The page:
Of Drives and Desires: What Motivates the Emulator Author
|Of Drives and Desires... - June 24,1998 by Big Val
Written and compiled by: Big ValThe next time you use an emulator, take a moment and look carefully at what you see. With eyes locked onto a glowing screen andfingers resting gingerly on the keyboard, can you comprehend why such a program exists? As with all human inventions, this emulator existsbecause of a drive to create. All people possess a drive to create, but what fuels this drive is as varied as the plethora of stars thatglitter silently in a clear night sky. Everyone caters their creativity to that which motivates them best. A plow exists from a creativedrive motivated by hunger. A book exists from a creative drive motivated by the desire to preserve knowledge, or to convey an idea. One isultimately left to ponder what it is that motivates an emulator author to pour his or her soul into such a daunting, laborious project.
Of the hundreds of emulator authors, ten individuals have attempted to answer this question. Their thoughts and feelings have beencompiled in order to give the emulation community a better understanding of what fuels their creative fires. Nicola Salmoria of MAME fameexplains that that his creative fire is driven by, "The desire to collect information on the classics and to make them available toeveryone, so that they won't be lost." "As far as MAME is concerned, " Salmoria continues, "I like the idea of a powerful generalpurpose emulation environment which allows authors to work out the details of the machine they emulate without having to reinvent thewheel every time. That's why I'm concentrating most of my efforts nowadays on making the core functions better and easier to use."
Steve Snake had many reasons to develop his stellar KGen98 Sega Genesis emulator, but narrowed them down to three. Steve muses,"One, I was bored with the projects I was doing at work, and wanted to write something I could be proud of. Two, I wanted a decent Genesisemulator--to my knowledge one didn't exist at the time. And three, I wanted to see if I could do it!"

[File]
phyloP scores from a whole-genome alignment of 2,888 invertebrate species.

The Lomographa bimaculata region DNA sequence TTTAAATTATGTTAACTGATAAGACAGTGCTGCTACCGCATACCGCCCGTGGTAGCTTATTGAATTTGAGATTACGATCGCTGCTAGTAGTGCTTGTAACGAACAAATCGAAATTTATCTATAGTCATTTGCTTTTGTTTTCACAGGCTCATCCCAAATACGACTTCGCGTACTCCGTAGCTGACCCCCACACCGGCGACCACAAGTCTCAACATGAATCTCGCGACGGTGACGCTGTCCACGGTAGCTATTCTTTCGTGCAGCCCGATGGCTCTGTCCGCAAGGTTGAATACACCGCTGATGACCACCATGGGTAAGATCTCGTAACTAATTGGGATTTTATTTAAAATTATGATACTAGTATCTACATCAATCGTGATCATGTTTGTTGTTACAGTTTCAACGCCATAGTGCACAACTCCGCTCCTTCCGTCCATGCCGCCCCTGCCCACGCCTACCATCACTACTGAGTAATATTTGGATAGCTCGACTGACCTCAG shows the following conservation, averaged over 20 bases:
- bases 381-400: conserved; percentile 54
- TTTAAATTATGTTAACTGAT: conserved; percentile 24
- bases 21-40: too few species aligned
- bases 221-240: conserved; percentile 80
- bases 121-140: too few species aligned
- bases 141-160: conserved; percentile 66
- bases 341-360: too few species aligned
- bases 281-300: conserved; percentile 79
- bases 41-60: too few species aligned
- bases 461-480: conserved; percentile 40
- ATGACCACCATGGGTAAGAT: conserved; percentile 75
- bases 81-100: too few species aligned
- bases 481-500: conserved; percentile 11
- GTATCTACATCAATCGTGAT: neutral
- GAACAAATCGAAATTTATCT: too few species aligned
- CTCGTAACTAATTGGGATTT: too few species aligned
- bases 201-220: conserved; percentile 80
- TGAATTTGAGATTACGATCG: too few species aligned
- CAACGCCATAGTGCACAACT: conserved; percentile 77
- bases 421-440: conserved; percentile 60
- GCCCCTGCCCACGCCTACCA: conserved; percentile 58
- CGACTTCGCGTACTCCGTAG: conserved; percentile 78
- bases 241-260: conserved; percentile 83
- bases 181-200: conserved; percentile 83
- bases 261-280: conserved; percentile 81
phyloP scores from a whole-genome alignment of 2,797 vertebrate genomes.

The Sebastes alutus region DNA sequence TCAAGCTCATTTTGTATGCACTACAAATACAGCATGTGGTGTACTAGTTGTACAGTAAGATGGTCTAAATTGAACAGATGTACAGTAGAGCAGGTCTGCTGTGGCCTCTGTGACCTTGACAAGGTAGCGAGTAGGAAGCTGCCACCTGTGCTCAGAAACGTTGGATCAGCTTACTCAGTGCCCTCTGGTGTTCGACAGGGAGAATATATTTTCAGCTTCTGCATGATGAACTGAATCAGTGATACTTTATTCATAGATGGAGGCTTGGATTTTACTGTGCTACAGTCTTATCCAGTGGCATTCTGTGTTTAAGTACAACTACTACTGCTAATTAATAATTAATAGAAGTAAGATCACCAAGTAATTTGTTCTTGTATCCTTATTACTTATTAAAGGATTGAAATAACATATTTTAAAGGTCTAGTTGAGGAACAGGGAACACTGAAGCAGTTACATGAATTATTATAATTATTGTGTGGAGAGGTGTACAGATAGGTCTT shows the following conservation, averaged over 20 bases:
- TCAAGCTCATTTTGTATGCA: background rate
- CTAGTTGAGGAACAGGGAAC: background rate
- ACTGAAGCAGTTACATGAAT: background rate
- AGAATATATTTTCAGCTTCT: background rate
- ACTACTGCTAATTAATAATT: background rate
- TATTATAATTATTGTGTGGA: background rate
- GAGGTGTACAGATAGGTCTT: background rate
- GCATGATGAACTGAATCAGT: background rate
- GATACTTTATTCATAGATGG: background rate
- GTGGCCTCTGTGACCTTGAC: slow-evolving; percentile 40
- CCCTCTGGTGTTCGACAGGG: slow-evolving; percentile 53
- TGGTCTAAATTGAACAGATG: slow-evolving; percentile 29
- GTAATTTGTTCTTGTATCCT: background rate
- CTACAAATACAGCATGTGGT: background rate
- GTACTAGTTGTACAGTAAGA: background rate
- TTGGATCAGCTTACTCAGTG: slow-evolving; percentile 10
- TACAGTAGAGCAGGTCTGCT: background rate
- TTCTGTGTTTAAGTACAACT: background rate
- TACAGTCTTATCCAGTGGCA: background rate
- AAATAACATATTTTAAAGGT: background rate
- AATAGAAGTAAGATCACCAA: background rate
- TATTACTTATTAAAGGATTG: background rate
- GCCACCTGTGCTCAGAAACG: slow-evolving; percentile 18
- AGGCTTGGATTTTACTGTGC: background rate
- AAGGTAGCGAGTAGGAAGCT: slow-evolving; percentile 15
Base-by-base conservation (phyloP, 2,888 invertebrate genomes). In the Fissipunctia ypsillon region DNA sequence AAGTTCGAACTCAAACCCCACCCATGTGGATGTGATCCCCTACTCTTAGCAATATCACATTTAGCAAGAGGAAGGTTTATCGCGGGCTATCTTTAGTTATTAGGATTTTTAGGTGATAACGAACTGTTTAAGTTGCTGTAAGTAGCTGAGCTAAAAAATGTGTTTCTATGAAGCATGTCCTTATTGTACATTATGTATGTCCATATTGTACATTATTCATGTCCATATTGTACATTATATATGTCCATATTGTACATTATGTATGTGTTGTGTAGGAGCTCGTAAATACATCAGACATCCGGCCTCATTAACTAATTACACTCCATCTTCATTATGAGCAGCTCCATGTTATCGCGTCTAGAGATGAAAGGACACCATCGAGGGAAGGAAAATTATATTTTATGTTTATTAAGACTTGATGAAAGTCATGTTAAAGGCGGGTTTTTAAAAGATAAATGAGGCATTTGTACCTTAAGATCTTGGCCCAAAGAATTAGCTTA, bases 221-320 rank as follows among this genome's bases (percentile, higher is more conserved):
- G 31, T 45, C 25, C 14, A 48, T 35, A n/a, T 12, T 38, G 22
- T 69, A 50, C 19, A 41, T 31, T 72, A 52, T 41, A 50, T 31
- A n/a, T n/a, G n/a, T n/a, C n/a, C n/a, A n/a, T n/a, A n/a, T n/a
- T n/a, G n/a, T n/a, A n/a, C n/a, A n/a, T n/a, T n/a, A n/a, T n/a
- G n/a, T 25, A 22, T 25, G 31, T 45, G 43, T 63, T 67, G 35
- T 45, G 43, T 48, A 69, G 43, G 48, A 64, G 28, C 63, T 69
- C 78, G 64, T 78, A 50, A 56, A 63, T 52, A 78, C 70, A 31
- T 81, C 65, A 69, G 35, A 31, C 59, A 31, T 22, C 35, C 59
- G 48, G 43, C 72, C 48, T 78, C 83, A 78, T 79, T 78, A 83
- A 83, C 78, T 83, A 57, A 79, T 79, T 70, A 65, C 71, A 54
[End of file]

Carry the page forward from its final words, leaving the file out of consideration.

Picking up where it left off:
The concept of creating something that never truly existed before is shared by Virtual 2600 author Alex Hornby. "I did mine becausethere were no free 2600 emulators at the time and I needed an interesting project."
JROK of JAS-JROK's Arcade Simulator supports this argument stating, "As much as anything, I wanted to write an emulator that was asclose to perfect as possible, plus have all the features I wanted. In addition, I wanted to emulate some games that no one else had emulatedyet."
CAGE's Larry Bank added, "I wanted to play some of these games on my terms, which means running them in a window on NT. The otheremulators out there could not do this to my satisfaction. I do this often when I would like to run a certain program a certain way. If themeans do not exist, then I write it into existence." Hornby, Snake, JROK and Bank saw voids that needed to be filled, and as a result wrotetheir programs in an effort to plug the gaps.
Some authors found their motivation in a childhood love of computers. MESS's Juergen Buchmueller recalls, "I've been addicted tocomputers since the age of 15...I was always interested in how these machines worked and how to become invincible in certain games. That wasthe main reason for me to learn assembly language."
"I was a teenager during the arcade peak of the early 80's and got hooked on many of these games," Larry Bank reminisces.
Anders Nilsson, co-author of NeoRAGE, finds that the challenge of programming an accurate emulator is a temptation unto itself. "Ilove the fun in figuring out how the hardware works and [I love] to play these great games on a home computer. It is a real challenge forme, just like playing the 11th Hour or something like that."
Li Jih Hwa of System 16 states, "I like arcade games. To play Golden Axe, Fantasy Zone and other games on a PC was my old dream.There are conversions, but they are usually not as faithful as the original, and most of the time you wouldn't have conversions due tomarketing concerns." Furthermore he feels that, "Emulators contribute to the lasting life of classic games."
Some emulation authors are serious collectors, wise enough to see a day when their favorite console will no longer work. Dr. Jointwrote Hu6280 to emulate his PC Engine for just that purpose. "I've been a video game collector for 12 years," he exclaims. "The mainreason I'm emulating the PC-Engine is just in case my PC-Engine ever stops working. It would be a shame to loose such classic [PC-Engine]games as Chan & Chan, R-Type, Gradius, etc."
These emulator authors have various reasons for writing their programs and archiving a sense of yesterday's gaming experience forthe entire emulation community. Without their creative desires, without their motivations, the experience of playing classic games couldpossibly be lost forever. Although this has been but a small glimpse into their respective motivations, one fact is clear: They all seem tohave a love for emulation and the games they perpetuate. Still, there may be one other reason for creating an emulator that has not beenduly noted. Richard Bannister of the MESS project gave a simple yet brilliant reason for writing an emulator. When asked what drives himto write, he stated but one precious reason: "Fun."
Richard, perhaps you have just said it all. ; )
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